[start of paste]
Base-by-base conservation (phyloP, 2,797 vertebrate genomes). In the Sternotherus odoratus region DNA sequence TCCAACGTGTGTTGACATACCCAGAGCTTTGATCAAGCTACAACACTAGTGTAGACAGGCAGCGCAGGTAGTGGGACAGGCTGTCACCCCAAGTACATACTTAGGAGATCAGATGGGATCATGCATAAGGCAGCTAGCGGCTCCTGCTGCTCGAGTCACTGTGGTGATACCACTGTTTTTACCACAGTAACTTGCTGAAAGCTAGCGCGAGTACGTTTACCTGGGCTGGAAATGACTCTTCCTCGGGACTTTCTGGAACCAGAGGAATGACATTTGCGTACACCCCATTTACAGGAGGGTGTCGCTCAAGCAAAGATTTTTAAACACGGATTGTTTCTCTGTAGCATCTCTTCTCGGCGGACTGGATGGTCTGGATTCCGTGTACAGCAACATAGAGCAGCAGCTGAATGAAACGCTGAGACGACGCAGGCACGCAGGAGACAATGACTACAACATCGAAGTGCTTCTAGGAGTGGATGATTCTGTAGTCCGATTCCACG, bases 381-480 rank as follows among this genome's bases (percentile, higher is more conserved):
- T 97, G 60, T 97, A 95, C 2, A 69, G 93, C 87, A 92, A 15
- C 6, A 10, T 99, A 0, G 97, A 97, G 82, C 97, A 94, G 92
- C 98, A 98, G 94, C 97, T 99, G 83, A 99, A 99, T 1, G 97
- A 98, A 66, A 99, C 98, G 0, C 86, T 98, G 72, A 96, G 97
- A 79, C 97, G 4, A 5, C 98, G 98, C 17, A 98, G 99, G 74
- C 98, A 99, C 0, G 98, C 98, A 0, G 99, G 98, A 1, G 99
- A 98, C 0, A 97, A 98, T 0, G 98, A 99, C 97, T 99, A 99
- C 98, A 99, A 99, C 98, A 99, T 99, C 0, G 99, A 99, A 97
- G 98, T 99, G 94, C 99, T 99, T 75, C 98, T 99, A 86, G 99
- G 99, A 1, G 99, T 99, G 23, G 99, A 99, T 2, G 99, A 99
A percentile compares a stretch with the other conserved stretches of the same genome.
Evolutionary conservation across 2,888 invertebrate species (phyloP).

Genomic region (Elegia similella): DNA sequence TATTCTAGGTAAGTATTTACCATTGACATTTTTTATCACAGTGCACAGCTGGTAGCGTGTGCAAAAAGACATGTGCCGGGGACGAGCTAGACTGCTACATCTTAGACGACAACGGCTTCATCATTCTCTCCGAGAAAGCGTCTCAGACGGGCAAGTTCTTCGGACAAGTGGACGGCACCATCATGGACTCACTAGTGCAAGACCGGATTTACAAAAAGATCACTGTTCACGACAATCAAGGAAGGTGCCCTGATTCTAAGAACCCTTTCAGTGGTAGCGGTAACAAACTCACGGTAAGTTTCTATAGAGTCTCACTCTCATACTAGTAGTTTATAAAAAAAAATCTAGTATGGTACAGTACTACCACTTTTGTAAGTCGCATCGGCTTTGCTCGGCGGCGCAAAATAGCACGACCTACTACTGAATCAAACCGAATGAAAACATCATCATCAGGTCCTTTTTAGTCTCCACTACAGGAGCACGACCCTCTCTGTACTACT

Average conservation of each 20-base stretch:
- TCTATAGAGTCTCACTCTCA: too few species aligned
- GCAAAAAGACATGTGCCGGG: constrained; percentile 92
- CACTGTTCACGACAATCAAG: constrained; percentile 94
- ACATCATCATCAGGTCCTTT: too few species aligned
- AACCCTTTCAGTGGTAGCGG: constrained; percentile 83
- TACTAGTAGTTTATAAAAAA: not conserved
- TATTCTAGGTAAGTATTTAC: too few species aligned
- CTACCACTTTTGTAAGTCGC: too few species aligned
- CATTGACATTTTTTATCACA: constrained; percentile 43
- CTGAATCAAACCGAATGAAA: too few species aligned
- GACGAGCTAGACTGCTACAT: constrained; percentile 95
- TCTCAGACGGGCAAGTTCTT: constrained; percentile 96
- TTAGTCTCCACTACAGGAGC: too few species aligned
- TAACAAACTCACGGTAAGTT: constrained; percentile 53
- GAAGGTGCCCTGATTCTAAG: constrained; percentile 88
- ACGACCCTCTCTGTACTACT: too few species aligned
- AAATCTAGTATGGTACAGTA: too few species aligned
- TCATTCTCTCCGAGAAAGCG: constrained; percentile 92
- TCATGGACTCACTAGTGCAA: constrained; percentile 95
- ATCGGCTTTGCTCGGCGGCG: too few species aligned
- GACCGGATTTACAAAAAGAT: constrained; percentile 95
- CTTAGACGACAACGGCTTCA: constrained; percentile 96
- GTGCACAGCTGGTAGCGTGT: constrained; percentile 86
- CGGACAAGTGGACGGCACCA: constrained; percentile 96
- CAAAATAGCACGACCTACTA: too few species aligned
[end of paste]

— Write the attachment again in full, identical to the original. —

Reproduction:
Base-by-base conservation (phyloP, 2,797 vertebrate genomes). In the Sternotherus odoratus region DNA sequence TCCAACGTGTGTTGACATACCCAGAGCTTTGATCAAGCTACAACACTAGTGTAGACAGGCAGCGCAGGTAGTGGGACAGGCTGTCACCCCAAGTACATACTTAGGAGATCAGATGGGATCATGCATAAGGCAGCTAGCGGCTCCTGCTGCTCGAGTCACTGTGGTGATACCACTGTTTTTACCACAGTAACTTGCTGAAAGCTAGCGCGAGTACGTTTACCTGGGCTGGAAATGACTCTTCCTCGGGACTTTCTGGAACCAGAGGAATGACATTTGCGTACACCCCATTTACAGGAGGGTGTCGCTCAAGCAAAGATTTTTAAACACGGATTGTTTCTCTGTAGCATCTCTTCTCGGCGGACTGGATGGTCTGGATTCCGTGTACAGCAACATAGAGCAGCAGCTGAATGAAACGCTGAGACGACGCAGGCACGCAGGAGACAATGACTACAACATCGAAGTGCTTCTAGGAGTGGATGATTCTGTAGTCCGATTCCACG, bases 381-480 rank as follows among this genome's bases (percentile, higher is more conserved):
- T 97, G 60, T 97, A 95, C 2, A 69, G 93, C 87, A 92, A 15
- C 6, A 10, T 99, A 0, G 97, A 97, G 82, C 97, A 94, G 92
- C 98, A 98, G 94, C 97, T 99, G 83, A 99, A 99, T 1, G 97
- A 98, A 66, A 99, C 98, G 0, C 86, T 98, G 72, A 96, G 97
- A 79, C 97, G 4, A 5, C 98, G 98, C 17, A 98, G 99, G 74
- C 98, A 99, C 0, G 98, C 98, A 0, G 99, G 98, A 1, G 99
- A 98, C 0, A 97, A 98, T 0, G 98, A 99, C 97, T 99, A 99
- C 98, A 99, A 99, C 98, A 99, T 99, C 0, G 99, A 99, A 97
- G 98, T 99, G 94, C 99, T 99, T 75, C 98, T 99, A 86, G 99
- G 99, A 1, G 99, T 99, G 23, G 99, A 99, T 2, G 99, A 99
A percentile compares a stretch with the other conserved stretches of the same genome.
Evolutionary conservation across 2,888 invertebrate species (phyloP).

Genomic region (Elegia similella): DNA sequence TATTCTAGGTAAGTATTTACCATTGACATTTTTTATCACAGTGCACAGCTGGTAGCGTGTGCAAAAAGACATGTGCCGGGGACGAGCTAGACTGCTACATCTTAGACGACAACGGCTTCATCATTCTCTCCGAGAAAGCGTCTCAGACGGGCAAGTTCTTCGGACAAGTGGACGGCACCATCATGGACTCACTAGTGCAAGACCGGATTTACAAAAAGATCACTGTTCACGACAATCAAGGAAGGTGCCCTGATTCTAAGAACCCTTTCAGTGGTAGCGGTAACAAACTCACGGTAAGTTTCTATAGAGTCTCACTCTCATACTAGTAGTTTATAAAAAAAAATCTAGTATGGTACAGTACTACCACTTTTGTAAGTCGCATCGGCTTTGCTCGGCGGCGCAAAATAGCACGACCTACTACTGAATCAAACCGAATGAAAACATCATCATCAGGTCCTTTTTAGTCTCCACTACAGGAGCACGACCCTCTCTGTACTACT

Average conservation of each 20-base stretch:
- TCTATAGAGTCTCACTCTCA: too few species aligned
- GCAAAAAGACATGTGCCGGG: constrained; percentile 92
- CACTGTTCACGACAATCAAG: constrained; percentile 94
- ACATCATCATCAGGTCCTTT: too few species aligned
- AACCCTTTCAGTGGTAGCGG: constrained; percentile 83
- TACTAGTAGTTTATAAAAAA: not conserved
- TATTCTAGGTAAGTATTTAC: too few species aligned
- CTACCACTTTTGTAAGTCGC: too few species aligned
- CATTGACATTTTTTATCACA: constrained; percentile 43
- CTGAATCAAACCGAATGAAA: too few species aligned
- GACGAGCTAGACTGCTACAT: constrained; percentile 95
- TCTCAGACGGGCAAGTTCTT: constrained; percentile 96
- TTAGTCTCCACTACAGGAGC: too few species aligned
- TAACAAACTCACGGTAAGTT: constrained; percentile 53
- GAAGGTGCCCTGATTCTAAG: constrained; percentile 88
- ACGACCCTCTCTGTACTACT: too few species aligned
- AAATCTAGTATGGTACAGTA: too few species aligned
- TCATTCTCTCCGAGAAAGCG: constrained; percentile 92
- TCATGGACTCACTAGTGCAA: constrained; percentile 95
- ATCGGCTTTGCTCGGCGGCG: too few species aligned
- GACCGGATTTACAAAAAGAT: constrained; percentile 95
- CTTAGACGACAACGGCTTCA: constrained; percentile 96
- GTGCACAGCTGGTAGCGTGT: constrained; percentile 86
- CGGACAAGTGGACGGCACCA: constrained; percentile 96
- CAAAATAGCACGACCTACTA: too few species aligned